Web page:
Reformed Christianity has had a powerful influence on our modern world – contemporary ideas about marriage, science, capitalism and forms of government can all trace their roots back to Calvin. Yet Calvin had no political authority – he wasn’t even a citizen of Geneva for most of his ministry there and fell out with the governing authorities from time to time. He wasn’t ordained, didn’t lead an army and wasn’t rich. Yet his thought influenced much of what we take for granted in modern liberal democracies.
Christianity today is often relegated to the side-lines and many thinkers, like Dawkins and Hitchens represent a new, attractive, atheism. We encourage people to think – to think for themselves, to share their thoughts with others to hone them, and to try and change our world for the better by putting thought into action.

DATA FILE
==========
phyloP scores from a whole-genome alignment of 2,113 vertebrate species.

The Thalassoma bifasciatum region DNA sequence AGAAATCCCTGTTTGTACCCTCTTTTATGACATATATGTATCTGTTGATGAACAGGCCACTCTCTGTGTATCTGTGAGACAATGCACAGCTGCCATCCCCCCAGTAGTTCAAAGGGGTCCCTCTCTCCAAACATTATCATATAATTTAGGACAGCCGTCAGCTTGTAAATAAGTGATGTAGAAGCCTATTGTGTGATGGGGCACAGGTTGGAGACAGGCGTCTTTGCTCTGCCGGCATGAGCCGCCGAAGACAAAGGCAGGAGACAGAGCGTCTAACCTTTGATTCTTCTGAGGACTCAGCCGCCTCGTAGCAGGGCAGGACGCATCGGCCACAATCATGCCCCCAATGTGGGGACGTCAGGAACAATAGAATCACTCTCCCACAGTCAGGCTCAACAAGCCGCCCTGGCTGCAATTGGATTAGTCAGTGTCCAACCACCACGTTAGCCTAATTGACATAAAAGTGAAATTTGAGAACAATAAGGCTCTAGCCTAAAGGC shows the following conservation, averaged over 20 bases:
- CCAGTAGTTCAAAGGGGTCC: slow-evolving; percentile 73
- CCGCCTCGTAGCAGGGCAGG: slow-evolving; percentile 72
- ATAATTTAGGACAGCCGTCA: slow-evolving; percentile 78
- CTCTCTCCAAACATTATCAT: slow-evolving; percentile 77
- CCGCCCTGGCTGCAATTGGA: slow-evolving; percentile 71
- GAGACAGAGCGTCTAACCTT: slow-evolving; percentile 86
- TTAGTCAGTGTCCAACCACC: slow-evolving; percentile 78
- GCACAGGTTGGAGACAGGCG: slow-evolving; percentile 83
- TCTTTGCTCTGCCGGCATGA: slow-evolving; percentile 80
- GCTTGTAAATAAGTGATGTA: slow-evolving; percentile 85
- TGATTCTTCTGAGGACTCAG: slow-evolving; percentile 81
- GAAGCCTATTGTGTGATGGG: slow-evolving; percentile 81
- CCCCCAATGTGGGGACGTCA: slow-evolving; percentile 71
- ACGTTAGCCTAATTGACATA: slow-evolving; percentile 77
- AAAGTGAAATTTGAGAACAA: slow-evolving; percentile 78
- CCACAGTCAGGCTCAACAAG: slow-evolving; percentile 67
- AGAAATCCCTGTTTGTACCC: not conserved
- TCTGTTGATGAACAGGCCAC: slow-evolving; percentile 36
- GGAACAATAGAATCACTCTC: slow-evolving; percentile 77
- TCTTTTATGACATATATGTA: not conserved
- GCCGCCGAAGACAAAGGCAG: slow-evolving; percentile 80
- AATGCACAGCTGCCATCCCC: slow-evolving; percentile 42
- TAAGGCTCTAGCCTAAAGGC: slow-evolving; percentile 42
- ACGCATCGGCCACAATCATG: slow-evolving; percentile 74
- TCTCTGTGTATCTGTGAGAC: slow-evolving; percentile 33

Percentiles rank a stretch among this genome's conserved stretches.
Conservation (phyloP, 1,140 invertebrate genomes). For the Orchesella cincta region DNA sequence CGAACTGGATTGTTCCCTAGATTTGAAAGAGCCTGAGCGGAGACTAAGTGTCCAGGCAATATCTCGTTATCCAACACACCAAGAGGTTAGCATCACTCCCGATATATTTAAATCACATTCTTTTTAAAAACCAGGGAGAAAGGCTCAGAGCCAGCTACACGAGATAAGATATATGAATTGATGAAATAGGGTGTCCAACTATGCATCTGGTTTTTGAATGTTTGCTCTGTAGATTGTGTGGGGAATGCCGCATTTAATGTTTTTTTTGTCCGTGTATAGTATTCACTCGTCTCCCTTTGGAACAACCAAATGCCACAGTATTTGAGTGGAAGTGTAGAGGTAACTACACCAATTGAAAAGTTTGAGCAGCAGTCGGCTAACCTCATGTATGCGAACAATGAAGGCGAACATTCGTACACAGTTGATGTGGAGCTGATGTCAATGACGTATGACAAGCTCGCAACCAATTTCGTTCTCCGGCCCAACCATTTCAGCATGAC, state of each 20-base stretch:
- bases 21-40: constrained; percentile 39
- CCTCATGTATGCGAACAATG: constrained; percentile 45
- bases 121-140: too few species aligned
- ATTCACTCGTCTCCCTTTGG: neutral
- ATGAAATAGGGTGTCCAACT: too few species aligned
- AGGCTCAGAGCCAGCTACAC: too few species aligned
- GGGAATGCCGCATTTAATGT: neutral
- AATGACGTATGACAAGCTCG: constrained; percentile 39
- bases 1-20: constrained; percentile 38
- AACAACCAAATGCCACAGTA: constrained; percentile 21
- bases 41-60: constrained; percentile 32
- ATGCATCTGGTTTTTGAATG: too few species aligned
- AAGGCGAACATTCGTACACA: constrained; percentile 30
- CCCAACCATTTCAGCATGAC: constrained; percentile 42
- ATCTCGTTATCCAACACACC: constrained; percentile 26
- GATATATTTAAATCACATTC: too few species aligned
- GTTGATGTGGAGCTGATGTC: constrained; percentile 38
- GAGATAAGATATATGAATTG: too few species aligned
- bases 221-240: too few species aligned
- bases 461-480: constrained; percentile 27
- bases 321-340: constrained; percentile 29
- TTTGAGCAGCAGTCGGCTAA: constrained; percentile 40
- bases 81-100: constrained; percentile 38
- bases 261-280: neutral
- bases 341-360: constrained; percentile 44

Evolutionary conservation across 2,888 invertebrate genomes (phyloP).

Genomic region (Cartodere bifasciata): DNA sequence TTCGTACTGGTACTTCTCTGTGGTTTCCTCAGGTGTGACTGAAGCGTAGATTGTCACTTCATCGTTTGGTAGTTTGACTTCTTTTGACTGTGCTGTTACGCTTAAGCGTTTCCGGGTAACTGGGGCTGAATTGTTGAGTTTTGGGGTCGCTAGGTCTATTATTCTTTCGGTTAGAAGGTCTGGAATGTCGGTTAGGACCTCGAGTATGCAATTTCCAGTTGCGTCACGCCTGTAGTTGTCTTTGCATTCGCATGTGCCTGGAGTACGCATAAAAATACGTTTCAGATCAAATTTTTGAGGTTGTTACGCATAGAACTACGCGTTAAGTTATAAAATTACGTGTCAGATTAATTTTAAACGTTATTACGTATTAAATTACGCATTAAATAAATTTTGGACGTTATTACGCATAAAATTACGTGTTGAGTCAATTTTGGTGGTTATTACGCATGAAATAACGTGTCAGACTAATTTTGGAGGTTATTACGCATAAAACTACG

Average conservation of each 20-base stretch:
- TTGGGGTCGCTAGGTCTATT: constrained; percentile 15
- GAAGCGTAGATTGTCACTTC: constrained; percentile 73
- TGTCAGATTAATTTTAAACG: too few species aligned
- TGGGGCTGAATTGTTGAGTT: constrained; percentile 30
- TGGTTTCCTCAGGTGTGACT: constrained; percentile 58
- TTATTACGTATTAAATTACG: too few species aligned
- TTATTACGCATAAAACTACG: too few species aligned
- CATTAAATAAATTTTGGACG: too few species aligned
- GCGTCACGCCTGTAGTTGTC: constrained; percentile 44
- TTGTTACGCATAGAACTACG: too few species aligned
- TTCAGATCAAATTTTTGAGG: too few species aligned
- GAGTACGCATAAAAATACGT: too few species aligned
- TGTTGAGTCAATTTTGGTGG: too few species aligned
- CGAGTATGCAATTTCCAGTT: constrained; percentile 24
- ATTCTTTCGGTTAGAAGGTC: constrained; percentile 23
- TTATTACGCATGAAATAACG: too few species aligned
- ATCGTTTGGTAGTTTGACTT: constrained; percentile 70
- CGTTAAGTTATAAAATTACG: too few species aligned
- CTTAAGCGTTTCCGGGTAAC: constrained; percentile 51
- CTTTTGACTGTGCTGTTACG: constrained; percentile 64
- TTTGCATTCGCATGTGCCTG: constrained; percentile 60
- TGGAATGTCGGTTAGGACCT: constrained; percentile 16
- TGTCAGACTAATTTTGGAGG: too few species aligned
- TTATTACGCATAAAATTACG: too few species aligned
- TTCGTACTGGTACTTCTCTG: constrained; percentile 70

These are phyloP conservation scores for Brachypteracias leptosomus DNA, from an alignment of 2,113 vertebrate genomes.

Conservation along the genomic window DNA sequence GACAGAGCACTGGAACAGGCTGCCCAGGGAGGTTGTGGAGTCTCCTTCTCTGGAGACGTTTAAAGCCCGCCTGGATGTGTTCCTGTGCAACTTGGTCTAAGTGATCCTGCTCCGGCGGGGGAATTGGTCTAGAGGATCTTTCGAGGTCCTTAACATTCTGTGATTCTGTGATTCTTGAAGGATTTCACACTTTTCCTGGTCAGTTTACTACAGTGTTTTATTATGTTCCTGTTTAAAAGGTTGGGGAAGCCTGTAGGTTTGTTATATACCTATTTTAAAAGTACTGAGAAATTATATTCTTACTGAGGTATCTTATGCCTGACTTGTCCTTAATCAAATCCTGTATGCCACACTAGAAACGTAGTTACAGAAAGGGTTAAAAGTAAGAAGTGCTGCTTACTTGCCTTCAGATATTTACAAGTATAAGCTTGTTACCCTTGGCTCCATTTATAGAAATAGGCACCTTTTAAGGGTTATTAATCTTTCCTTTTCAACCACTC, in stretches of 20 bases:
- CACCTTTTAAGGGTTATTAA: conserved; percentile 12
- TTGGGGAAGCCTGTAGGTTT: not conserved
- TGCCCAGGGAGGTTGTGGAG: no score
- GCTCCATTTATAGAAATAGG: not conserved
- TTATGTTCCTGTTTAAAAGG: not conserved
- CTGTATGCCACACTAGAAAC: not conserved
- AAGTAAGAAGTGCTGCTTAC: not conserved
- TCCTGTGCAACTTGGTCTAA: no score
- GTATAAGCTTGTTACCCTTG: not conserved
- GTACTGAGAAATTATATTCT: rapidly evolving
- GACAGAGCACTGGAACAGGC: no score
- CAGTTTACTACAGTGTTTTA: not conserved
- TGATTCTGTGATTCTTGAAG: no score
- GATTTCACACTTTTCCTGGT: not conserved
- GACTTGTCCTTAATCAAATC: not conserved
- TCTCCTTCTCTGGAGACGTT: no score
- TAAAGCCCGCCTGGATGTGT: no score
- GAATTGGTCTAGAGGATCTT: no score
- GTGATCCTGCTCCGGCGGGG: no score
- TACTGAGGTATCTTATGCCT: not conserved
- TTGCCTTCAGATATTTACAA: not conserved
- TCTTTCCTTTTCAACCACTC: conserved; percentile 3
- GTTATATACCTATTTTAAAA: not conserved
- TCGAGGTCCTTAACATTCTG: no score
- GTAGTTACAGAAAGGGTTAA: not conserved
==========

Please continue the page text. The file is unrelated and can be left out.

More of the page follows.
As we wrestle with applying our faith to our lives we stand in a long tradition of thoughtful Christianity which is open to new ideas, new perspectives and new ways of recognising what God is up to in our world. We must be careful, however, not to let our thinking distract us from action as committed disciples of the Lord Jesus. As Church of Scotland minister and hymn writer, John Bell, wrote:
Heaven shall not wait, for the dawn of great ideas,
thoughts of compassion divorced from cries of pain:
Jesus is Lord; he has married word and action;
His Cross and company make his purpose plain.